As far as HFT firms figuring out what the computer is looking for and looking for loopholes, that is certainly a risk. But I think that any system like this would be an AI pattern recognition program that would constantly be looking for new patterns. It wouldn't be cookie cutter. I'm sure IBM would love the business...

TominatorXX2 karma

What about "front running"?

It used to be crime. Now it's called "co-location" and is, apparently, perfectly legal when big banks do it. If a little trader front runs, he gets crushed by regulators. I've had a trader tell me this. That it's illegal for him; legal for the big boys.

scott_patterson3 karma

Not so sure about this. Most firms today are colocated to it's not as if anyone has a significant advantage. I think colocation is a red herring.

One area people should look into more--and that I cover in my book Dark Pools--is the use of order types. There are many many order types today (limit orders are child's play) that give firms unique ways to thread their orders through the exchang matching engines. We've reported that the SEC is looking into this: http://online.wsj.com/article/SB10001424052702304636404577297840134760650.html

davidmanheim2 karma

.Even with all of the data, and having every order fully tracked, the complexity issue is still a problem - it is easier to create a complex program than to understand one - and the HFT traders will be spending arbitrarily large sums on creating such programs. How can regulators attempt to understand a system if the competitive advantage of many of the trading systems is that they are opaque to outside observers?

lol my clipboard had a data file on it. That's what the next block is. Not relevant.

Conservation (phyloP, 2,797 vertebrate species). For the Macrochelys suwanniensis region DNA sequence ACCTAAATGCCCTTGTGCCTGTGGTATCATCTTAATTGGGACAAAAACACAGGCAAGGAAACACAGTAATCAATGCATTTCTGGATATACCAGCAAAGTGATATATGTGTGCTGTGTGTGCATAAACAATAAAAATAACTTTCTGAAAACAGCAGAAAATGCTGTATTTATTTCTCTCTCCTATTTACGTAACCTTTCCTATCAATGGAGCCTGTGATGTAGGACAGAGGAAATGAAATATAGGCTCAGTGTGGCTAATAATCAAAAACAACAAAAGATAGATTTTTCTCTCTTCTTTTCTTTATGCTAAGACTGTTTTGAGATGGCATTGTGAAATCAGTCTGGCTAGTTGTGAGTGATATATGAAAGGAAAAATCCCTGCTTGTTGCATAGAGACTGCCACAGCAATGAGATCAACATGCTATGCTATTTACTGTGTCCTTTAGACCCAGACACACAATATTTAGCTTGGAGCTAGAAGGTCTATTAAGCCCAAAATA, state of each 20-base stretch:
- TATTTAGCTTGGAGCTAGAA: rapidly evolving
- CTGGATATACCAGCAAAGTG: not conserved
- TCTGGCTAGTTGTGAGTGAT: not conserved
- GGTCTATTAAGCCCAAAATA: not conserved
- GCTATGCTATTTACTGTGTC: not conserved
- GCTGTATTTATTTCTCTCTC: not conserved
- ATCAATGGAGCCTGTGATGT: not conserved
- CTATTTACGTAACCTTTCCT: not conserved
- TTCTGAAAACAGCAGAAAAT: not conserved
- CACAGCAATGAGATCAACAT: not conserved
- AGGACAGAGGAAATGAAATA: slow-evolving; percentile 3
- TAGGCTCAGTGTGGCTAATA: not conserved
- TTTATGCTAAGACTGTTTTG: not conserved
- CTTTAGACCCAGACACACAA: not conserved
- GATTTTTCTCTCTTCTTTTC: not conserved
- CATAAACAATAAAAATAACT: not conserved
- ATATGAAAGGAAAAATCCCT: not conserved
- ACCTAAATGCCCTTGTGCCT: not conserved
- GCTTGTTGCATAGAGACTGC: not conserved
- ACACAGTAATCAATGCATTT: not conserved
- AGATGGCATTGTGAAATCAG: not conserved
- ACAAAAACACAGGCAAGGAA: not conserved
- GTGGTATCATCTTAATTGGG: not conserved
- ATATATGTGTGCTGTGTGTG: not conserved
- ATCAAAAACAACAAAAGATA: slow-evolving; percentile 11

(I won't even get into issues with only tracking completed orders, and having unmonitored dark pools, derivative replication of equities, and side payments that cannot be included since they occur off the exchanges, in private party transactions.)

scott_patterson9 karma

You're right, it's very hard. But they have to make an effort. Another potential solution could be alterations that cut down on the level of orders, such as mandatory holding periods of one second. I'm not sure that will work, though.

nyseed8 karma

Honestly, how confident are you that this could actually happen? Can the public help? Or is reform just a faint hope?

scott_patterson19 karma

I'm not confident, but I'm hopeful. I'm hopeful that my book might help trigger enough outrage that they're forced to do it. But it's a hard fight because the industry has all the money and the lobbyists. Regulation is a dirty word on Wall Street.

[deleted]43 karma


scott_patterson44 karma

I'm not surprised that the NYSE went for this because they've been getting taken to the cleaners by the firms that are allowed to do this. So it doesn't really change the overall structure of the market that much. I can say that I was surprised that the SEC approved it. It means more fragmentation--and we already have about 70 venues to trade stocks today. Isn't that enough? Or I mean far far too much?

[deleted]3 karma